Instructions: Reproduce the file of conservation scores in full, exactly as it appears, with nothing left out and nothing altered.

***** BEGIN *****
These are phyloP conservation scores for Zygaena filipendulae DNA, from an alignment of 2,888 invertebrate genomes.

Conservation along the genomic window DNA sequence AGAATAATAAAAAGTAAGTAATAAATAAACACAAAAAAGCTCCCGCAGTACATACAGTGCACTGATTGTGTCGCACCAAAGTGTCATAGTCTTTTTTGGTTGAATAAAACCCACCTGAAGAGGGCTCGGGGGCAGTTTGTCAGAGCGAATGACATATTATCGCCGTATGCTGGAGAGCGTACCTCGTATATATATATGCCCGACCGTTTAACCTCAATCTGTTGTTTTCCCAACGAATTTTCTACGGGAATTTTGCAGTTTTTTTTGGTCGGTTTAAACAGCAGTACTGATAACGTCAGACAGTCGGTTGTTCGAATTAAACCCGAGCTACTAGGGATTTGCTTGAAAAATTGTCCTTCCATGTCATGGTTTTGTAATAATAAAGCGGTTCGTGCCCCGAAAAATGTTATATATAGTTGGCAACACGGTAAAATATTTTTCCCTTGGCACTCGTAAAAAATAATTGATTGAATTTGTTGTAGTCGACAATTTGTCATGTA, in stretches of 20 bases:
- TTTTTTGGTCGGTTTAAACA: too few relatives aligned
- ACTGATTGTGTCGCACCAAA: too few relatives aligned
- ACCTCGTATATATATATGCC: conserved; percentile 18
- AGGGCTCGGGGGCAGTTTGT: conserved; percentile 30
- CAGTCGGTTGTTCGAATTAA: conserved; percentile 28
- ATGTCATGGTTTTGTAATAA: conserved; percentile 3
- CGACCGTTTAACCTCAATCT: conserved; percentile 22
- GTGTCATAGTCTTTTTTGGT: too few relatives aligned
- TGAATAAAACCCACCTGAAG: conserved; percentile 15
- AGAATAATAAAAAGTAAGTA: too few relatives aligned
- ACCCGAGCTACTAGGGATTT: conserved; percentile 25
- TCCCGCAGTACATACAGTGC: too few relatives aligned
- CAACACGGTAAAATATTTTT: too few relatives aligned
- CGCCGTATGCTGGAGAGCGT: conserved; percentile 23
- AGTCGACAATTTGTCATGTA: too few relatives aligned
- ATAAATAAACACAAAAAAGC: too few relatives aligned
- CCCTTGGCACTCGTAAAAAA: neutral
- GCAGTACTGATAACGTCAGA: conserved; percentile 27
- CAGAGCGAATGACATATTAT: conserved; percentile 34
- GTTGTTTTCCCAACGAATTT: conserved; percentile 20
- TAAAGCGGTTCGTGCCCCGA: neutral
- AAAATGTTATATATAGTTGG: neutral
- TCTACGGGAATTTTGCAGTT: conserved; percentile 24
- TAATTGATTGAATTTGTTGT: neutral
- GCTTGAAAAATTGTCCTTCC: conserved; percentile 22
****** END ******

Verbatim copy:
These are phyloP conservation scores for Zygaena filipendulae DNA, from an alignment of 2,888 invertebrate genomes.

Conservation along the genomic window DNA sequence AGAATAATAAAAAGTAAGTAATAAATAAACACAAAAAAGCTCCCGCAGTACATACAGTGCACTGATTGTGTCGCACCAAAGTGTCATAGTCTTTTTTGGTTGAATAAAACCCACCTGAAGAGGGCTCGGGGGCAGTTTGTCAGAGCGAATGACATATTATCGCCGTATGCTGGAGAGCGTACCTCGTATATATATATGCCCGACCGTTTAACCTCAATCTGTTGTTTTCCCAACGAATTTTCTACGGGAATTTTGCAGTTTTTTTTGGTCGGTTTAAACAGCAGTACTGATAACGTCAGACAGTCGGTTGTTCGAATTAAACCCGAGCTACTAGGGATTTGCTTGAAAAATTGTCCTTCCATGTCATGGTTTTGTAATAATAAAGCGGTTCGTGCCCCGAAAAATGTTATATATAGTTGGCAACACGGTAAAATATTTTTCCCTTGGCACTCGTAAAAAATAATTGATTGAATTTGTTGTAGTCGACAATTTGTCATGTA, in stretches of 20 bases:
- TTTTTTGGTCGGTTTAAACA: too few relatives aligned
- ACTGATTGTGTCGCACCAAA: too few relatives aligned
- ACCTCGTATATATATATGCC: conserved; percentile 18
- AGGGCTCGGGGGCAGTTTGT: conserved; percentile 30
- CAGTCGGTTGTTCGAATTAA: conserved; percentile 28
- ATGTCATGGTTTTGTAATAA: conserved; percentile 3
- CGACCGTTTAACCTCAATCT: conserved; percentile 22
- GTGTCATAGTCTTTTTTGGT: too few relatives aligned
- TGAATAAAACCCACCTGAAG: conserved; percentile 15
- AGAATAATAAAAAGTAAGTA: too few relatives aligned
- ACCCGAGCTACTAGGGATTT: conserved; percentile 25
- TCCCGCAGTACATACAGTGC: too few relatives aligned
- CAACACGGTAAAATATTTTT: too few relatives aligned
- CGCCGTATGCTGGAGAGCGT: conserved; percentile 23
- AGTCGACAATTTGTCATGTA: too few relatives aligned
- ATAAATAAACACAAAAAAGC: too few relatives aligned
- CCCTTGGCACTCGTAAAAAA: neutral
- GCAGTACTGATAACGTCAGA: conserved; percentile 27
- CAGAGCGAATGACATATTAT: conserved; percentile 34
- GTTGTTTTCCCAACGAATTT: conserved; percentile 20
- TAAAGCGGTTCGTGCCCCGA: neutral
- AAAATGTTATATATAGTTGG: neutral
- TCTACGGGAATTTTGCAGTT: conserved; percentile 24
- TAATTGATTGAATTTGTTGT: neutral
- GCTTGAAAAATTGTCCTTCC: conserved; percentile 22